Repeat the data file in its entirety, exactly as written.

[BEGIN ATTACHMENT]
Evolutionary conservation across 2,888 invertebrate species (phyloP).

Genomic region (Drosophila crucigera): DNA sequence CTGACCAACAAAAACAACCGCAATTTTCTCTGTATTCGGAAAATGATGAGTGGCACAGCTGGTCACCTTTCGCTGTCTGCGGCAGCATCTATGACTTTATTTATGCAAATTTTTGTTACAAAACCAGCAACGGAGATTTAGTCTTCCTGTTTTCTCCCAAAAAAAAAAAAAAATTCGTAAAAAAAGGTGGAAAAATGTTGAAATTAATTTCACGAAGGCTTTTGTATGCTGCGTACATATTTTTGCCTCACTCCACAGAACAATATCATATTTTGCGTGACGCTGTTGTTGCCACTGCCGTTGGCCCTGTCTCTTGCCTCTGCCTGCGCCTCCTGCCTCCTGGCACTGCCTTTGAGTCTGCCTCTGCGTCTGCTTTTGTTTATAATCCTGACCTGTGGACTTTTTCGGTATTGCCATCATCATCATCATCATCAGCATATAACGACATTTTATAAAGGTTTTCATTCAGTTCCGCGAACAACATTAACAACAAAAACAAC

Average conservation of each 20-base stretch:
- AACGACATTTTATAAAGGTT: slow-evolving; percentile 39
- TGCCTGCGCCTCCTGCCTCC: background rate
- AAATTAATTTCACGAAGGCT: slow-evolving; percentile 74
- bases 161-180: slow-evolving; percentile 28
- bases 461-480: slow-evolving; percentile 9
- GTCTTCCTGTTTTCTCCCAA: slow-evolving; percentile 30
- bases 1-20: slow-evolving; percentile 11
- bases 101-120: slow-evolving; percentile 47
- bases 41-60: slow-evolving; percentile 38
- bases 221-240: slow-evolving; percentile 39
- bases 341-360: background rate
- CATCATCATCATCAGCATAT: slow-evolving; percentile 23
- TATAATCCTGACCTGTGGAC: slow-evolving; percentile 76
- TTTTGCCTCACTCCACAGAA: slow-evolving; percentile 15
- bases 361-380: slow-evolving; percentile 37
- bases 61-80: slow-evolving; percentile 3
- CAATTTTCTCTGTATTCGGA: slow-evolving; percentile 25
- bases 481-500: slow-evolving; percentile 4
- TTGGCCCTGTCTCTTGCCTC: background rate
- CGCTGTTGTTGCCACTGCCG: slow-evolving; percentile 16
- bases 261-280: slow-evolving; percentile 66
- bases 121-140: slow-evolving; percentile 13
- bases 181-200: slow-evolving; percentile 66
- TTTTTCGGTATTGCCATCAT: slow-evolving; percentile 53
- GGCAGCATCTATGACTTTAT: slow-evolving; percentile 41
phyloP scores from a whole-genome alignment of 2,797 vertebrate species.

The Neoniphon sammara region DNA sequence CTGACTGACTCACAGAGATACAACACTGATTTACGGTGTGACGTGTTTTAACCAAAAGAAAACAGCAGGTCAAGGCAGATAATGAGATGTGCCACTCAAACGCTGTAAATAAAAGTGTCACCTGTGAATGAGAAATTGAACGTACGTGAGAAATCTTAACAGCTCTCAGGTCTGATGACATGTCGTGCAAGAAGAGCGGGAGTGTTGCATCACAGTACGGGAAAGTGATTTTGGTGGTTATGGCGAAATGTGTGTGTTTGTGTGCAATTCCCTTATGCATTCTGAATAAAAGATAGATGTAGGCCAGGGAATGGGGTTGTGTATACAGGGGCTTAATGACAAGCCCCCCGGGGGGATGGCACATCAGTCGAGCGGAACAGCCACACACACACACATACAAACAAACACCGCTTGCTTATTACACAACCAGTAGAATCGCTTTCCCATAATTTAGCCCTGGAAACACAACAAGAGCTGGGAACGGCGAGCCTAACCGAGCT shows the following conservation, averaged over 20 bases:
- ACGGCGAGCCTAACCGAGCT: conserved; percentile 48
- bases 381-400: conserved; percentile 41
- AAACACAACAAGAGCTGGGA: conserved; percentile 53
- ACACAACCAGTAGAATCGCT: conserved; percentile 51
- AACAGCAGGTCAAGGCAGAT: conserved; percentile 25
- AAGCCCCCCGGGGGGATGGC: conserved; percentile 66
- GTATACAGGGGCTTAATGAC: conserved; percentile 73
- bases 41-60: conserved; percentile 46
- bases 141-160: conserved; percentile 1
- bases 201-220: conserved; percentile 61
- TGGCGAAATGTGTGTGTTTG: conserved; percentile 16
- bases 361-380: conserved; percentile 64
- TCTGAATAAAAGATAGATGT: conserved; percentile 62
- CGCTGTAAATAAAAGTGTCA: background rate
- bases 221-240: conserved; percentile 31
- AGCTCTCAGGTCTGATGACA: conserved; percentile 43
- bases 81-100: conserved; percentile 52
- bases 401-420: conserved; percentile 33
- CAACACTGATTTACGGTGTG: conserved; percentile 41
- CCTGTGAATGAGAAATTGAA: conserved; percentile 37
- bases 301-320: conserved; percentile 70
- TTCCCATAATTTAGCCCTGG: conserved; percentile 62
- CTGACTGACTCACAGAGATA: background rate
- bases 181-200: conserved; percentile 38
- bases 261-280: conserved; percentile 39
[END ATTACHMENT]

Evolutionary conservation across 2,888 invertebrate species (phyloP).

Genomic region (Drosophila crucigera): DNA sequence CTGACCAACAAAAACAACCGCAATTTTCTCTGTATTCGGAAAATGATGAGTGGCACAGCTGGTCACCTTTCGCTGTCTGCGGCAGCATCTATGACTTTATTTATGCAAATTTTTGTTACAAAACCAGCAACGGAGATTTAGTCTTCCTGTTTTCTCCCAAAAAAAAAAAAAAATTCGTAAAAAAAGGTGGAAAAATGTTGAAATTAATTTCACGAAGGCTTTTGTATGCTGCGTACATATTTTTGCCTCACTCCACAGAACAATATCATATTTTGCGTGACGCTGTTGTTGCCACTGCCGTTGGCCCTGTCTCTTGCCTCTGCCTGCGCCTCCTGCCTCCTGGCACTGCCTTTGAGTCTGCCTCTGCGTCTGCTTTTGTTTATAATCCTGACCTGTGGACTTTTTCGGTATTGCCATCATCATCATCATCATCAGCATATAACGACATTTTATAAAGGTTTTCATTCAGTTCCGCGAACAACATTAACAACAAAAACAAC

Average conservation of each 20-base stretch:
- AACGACATTTTATAAAGGTT: slow-evolving; percentile 39
- TGCCTGCGCCTCCTGCCTCC: background rate
- AAATTAATTTCACGAAGGCT: slow-evolving; percentile 74
- bases 161-180: slow-evolving; percentile 28
- bases 461-480: slow-evolving; percentile 9
- GTCTTCCTGTTTTCTCCCAA: slow-evolving; percentile 30
- bases 1-20: slow-evolving; percentile 11
- bases 101-120: slow-evolving; percentile 47
- bases 41-60: slow-evolving; percentile 38
- bases 221-240: slow-evolving; percentile 39
- bases 341-360: background rate
- CATCATCATCATCAGCATAT: slow-evolving; percentile 23
- TATAATCCTGACCTGTGGAC: slow-evolving; percentile 76
- TTTTGCCTCACTCCACAGAA: slow-evolving; percentile 15
- bases 361-380: slow-evolving; percentile 37
- bases 61-80: slow-evolving; percentile 3
- CAATTTTCTCTGTATTCGGA: slow-evolving; percentile 25
- bases 481-500: slow-evolving; percentile 4
- TTGGCCCTGTCTCTTGCCTC: background rate
- CGCTGTTGTTGCCACTGCCG: slow-evolving; percentile 16
- bases 261-280: slow-evolving; percentile 66
- bases 121-140: slow-evolving; percentile 13
- bases 181-200: slow-evolving; percentile 66
- TTTTTCGGTATTGCCATCAT: slow-evolving; percentile 53
- GGCAGCATCTATGACTTTAT: slow-evolving; percentile 41
phyloP scores from a whole-genome alignment of 2,797 vertebrate species.

The Neoniphon sammara region DNA sequence CTGACTGACTCACAGAGATACAACACTGATTTACGGTGTGACGTGTTTTAACCAAAAGAAAACAGCAGGTCAAGGCAGATAATGAGATGTGCCACTCAAACGCTGTAAATAAAAGTGTCACCTGTGAATGAGAAATTGAACGTACGTGAGAAATCTTAACAGCTCTCAGGTCTGATGACATGTCGTGCAAGAAGAGCGGGAGTGTTGCATCACAGTACGGGAAAGTGATTTTGGTGGTTATGGCGAAATGTGTGTGTTTGTGTGCAATTCCCTTATGCATTCTGAATAAAAGATAGATGTAGGCCAGGGAATGGGGTTGTGTATACAGGGGCTTAATGACAAGCCCCCCGGGGGGATGGCACATCAGTCGAGCGGAACAGCCACACACACACACATACAAACAAACACCGCTTGCTTATTACACAACCAGTAGAATCGCTTTCCCATAATTTAGCCCTGGAAACACAACAAGAGCTGGGAACGGCGAGCCTAACCGAGCT shows the following conservation, averaged over 20 bases:
- ACGGCGAGCCTAACCGAGCT: conserved; percentile 48
- bases 381-400: conserved; percentile 41
- AAACACAACAAGAGCTGGGA: conserved; percentile 53
- ACACAACCAGTAGAATCGCT: conserved; percentile 51
- AACAGCAGGTCAAGGCAGAT: conserved; percentile 25
- AAGCCCCCCGGGGGGATGGC: conserved; percentile 66
- GTATACAGGGGCTTAATGAC: conserved; percentile 73
- bases 41-60: conserved; percentile 46
- bases 141-160: conserved; percentile 1
- bases 201-220: conserved; percentile 61
- TGGCGAAATGTGTGTGTTTG: conserved; percentile 16
- bases 361-380: conserved; percentile 64
- TCTGAATAAAAGATAGATGT: conserved; percentile 62
- CGCTGTAAATAAAAGTGTCA: background rate
- bases 221-240: conserved; percentile 31
- AGCTCTCAGGTCTGATGACA: conserved; percentile 43
- bases 81-100: conserved; percentile 52
- bases 401-420: conserved; percentile 33
- CAACACTGATTTACGGTGTG: conserved; percentile 41
- CCTGTGAATGAGAAATTGAA: conserved; percentile 37
- bases 301-320: conserved; percentile 70
- TTCCCATAATTTAGCCCTGG: conserved; percentile 62
- CTGACTGACTCACAGAGATA: background rate
- bases 181-200: conserved; percentile 38
- bases 261-280: conserved; percentile 39